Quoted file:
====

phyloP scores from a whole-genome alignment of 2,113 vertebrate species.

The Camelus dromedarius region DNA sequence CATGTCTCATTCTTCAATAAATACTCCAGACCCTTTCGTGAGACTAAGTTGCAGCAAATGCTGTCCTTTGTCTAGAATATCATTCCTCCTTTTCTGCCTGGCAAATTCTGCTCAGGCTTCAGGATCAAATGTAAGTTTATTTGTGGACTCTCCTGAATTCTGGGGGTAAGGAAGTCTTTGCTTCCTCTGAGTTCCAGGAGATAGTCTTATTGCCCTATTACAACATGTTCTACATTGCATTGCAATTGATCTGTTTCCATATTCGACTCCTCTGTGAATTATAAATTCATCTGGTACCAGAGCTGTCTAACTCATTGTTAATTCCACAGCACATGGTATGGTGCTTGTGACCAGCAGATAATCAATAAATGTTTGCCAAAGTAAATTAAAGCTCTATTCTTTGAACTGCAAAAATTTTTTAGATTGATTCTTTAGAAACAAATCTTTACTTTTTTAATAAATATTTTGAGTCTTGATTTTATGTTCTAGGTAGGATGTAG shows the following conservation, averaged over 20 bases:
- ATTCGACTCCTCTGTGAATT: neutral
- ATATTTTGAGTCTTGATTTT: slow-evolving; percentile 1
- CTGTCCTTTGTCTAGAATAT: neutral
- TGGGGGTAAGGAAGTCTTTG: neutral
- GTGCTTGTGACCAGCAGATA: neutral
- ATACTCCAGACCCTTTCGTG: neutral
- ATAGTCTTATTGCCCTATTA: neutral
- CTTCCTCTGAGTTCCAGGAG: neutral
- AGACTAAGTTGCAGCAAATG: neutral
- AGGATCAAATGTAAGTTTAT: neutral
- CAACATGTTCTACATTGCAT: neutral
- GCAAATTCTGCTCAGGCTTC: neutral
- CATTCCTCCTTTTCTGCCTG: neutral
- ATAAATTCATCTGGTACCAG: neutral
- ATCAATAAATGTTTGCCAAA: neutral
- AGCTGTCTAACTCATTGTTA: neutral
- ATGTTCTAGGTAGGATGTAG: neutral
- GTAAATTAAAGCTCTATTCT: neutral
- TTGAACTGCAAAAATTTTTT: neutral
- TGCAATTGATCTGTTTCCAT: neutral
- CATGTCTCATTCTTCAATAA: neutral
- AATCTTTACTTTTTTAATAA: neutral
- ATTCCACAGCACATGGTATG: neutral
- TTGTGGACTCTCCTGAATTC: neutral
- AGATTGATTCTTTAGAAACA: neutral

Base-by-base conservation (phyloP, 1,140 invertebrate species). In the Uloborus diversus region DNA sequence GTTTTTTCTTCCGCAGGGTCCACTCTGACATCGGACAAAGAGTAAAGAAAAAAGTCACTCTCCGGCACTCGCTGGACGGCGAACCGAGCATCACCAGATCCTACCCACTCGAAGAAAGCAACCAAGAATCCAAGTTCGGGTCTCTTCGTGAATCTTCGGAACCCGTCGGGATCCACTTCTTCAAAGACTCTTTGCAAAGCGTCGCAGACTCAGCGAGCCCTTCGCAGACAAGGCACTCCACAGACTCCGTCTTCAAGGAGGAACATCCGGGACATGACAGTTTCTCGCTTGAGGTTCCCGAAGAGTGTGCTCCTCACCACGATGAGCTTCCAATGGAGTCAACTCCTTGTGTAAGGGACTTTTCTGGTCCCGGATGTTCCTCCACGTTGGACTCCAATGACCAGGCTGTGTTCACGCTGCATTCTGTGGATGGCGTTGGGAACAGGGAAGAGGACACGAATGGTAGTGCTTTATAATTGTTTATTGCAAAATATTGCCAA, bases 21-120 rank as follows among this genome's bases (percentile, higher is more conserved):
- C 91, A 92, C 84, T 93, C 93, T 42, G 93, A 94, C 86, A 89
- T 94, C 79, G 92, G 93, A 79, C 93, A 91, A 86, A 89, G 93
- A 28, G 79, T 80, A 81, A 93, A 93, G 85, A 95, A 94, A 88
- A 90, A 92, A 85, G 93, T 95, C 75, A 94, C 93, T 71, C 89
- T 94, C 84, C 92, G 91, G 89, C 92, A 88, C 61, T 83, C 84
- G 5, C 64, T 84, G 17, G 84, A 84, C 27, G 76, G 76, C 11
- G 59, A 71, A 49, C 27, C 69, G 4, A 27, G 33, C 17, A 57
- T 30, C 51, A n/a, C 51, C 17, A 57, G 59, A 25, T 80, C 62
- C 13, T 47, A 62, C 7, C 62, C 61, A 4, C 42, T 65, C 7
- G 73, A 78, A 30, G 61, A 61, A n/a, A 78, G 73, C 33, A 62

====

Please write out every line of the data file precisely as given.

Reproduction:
phyloP scores from a whole-genome alignment of 2,113 vertebrate species.

The Camelus dromedarius region DNA sequence CATGTCTCATTCTTCAATAAATACTCCAGACCCTTTCGTGAGACTAAGTTGCAGCAAATGCTGTCCTTTGTCTAGAATATCATTCCTCCTTTTCTGCCTGGCAAATTCTGCTCAGGCTTCAGGATCAAATGTAAGTTTATTTGTGGACTCTCCTGAATTCTGGGGGTAAGGAAGTCTTTGCTTCCTCTGAGTTCCAGGAGATAGTCTTATTGCCCTATTACAACATGTTCTACATTGCATTGCAATTGATCTGTTTCCATATTCGACTCCTCTGTGAATTATAAATTCATCTGGTACCAGAGCTGTCTAACTCATTGTTAATTCCACAGCACATGGTATGGTGCTTGTGACCAGCAGATAATCAATAAATGTTTGCCAAAGTAAATTAAAGCTCTATTCTTTGAACTGCAAAAATTTTTTAGATTGATTCTTTAGAAACAAATCTTTACTTTTTTAATAAATATTTTGAGTCTTGATTTTATGTTCTAGGTAGGATGTAG shows the following conservation, averaged over 20 bases:
- ATTCGACTCCTCTGTGAATT: neutral
- ATATTTTGAGTCTTGATTTT: slow-evolving; percentile 1
- CTGTCCTTTGTCTAGAATAT: neutral
- TGGGGGTAAGGAAGTCTTTG: neutral
- GTGCTTGTGACCAGCAGATA: neutral
- ATACTCCAGACCCTTTCGTG: neutral
- ATAGTCTTATTGCCCTATTA: neutral
- CTTCCTCTGAGTTCCAGGAG: neutral
- AGACTAAGTTGCAGCAAATG: neutral
- AGGATCAAATGTAAGTTTAT: neutral
- CAACATGTTCTACATTGCAT: neutral
- GCAAATTCTGCTCAGGCTTC: neutral
- CATTCCTCCTTTTCTGCCTG: neutral
- ATAAATTCATCTGGTACCAG: neutral
- ATCAATAAATGTTTGCCAAA: neutral
- AGCTGTCTAACTCATTGTTA: neutral
- ATGTTCTAGGTAGGATGTAG: neutral
- GTAAATTAAAGCTCTATTCT: neutral
- TTGAACTGCAAAAATTTTTT: neutral
- TGCAATTGATCTGTTTCCAT: neutral
- CATGTCTCATTCTTCAATAA: neutral
- AATCTTTACTTTTTTAATAA: neutral
- ATTCCACAGCACATGGTATG: neutral
- TTGTGGACTCTCCTGAATTC: neutral
- AGATTGATTCTTTAGAAACA: neutral

Base-by-base conservation (phyloP, 1,140 invertebrate species). In the Uloborus diversus region DNA sequence GTTTTTTCTTCCGCAGGGTCCACTCTGACATCGGACAAAGAGTAAAGAAAAAAGTCACTCTCCGGCACTCGCTGGACGGCGAACCGAGCATCACCAGATCCTACCCACTCGAAGAAAGCAACCAAGAATCCAAGTTCGGGTCTCTTCGTGAATCTTCGGAACCCGTCGGGATCCACTTCTTCAAAGACTCTTTGCAAAGCGTCGCAGACTCAGCGAGCCCTTCGCAGACAAGGCACTCCACAGACTCCGTCTTCAAGGAGGAACATCCGGGACATGACAGTTTCTCGCTTGAGGTTCCCGAAGAGTGTGCTCCTCACCACGATGAGCTTCCAATGGAGTCAACTCCTTGTGTAAGGGACTTTTCTGGTCCCGGATGTTCCTCCACGTTGGACTCCAATGACCAGGCTGTGTTCACGCTGCATTCTGTGGATGGCGTTGGGAACAGGGAAGAGGACACGAATGGTAGTGCTTTATAATTGTTTATTGCAAAATATTGCCAA, bases 21-120 rank as follows among this genome's bases (percentile, higher is more conserved):
- C 91, A 92, C 84, T 93, C 93, T 42, G 93, A 94, C 86, A 89
- T 94, C 79, G 92, G 93, A 79, C 93, A 91, A 86, A 89, G 93
- A 28, G 79, T 80, A 81, A 93, A 93, G 85, A 95, A 94, A 88
- A 90, A 92, A 85, G 93, T 95, C 75, A 94, C 93, T 71, C 89
- T 94, C 84, C 92, G 91, G 89, C 92, A 88, C 61, T 83, C 84
- G 5, C 64, T 84, G 17, G 84, A 84, C 27, G 76, G 76, C 11
- G 59, A 71, A 49, C 27, C 69, G 4, A 27, G 33, C 17, A 57
- T 30, C 51, A n/a, C 51, C 17, A 57, G 59, A 25, T 80, C 62
- C 13, T 47, A 62, C 7, C 62, C 61, A 4, C 42, T 65, C 7
- G 73, A 78, A 30, G 61, A 61, A n/a, A 78, G 73, C 33, A 62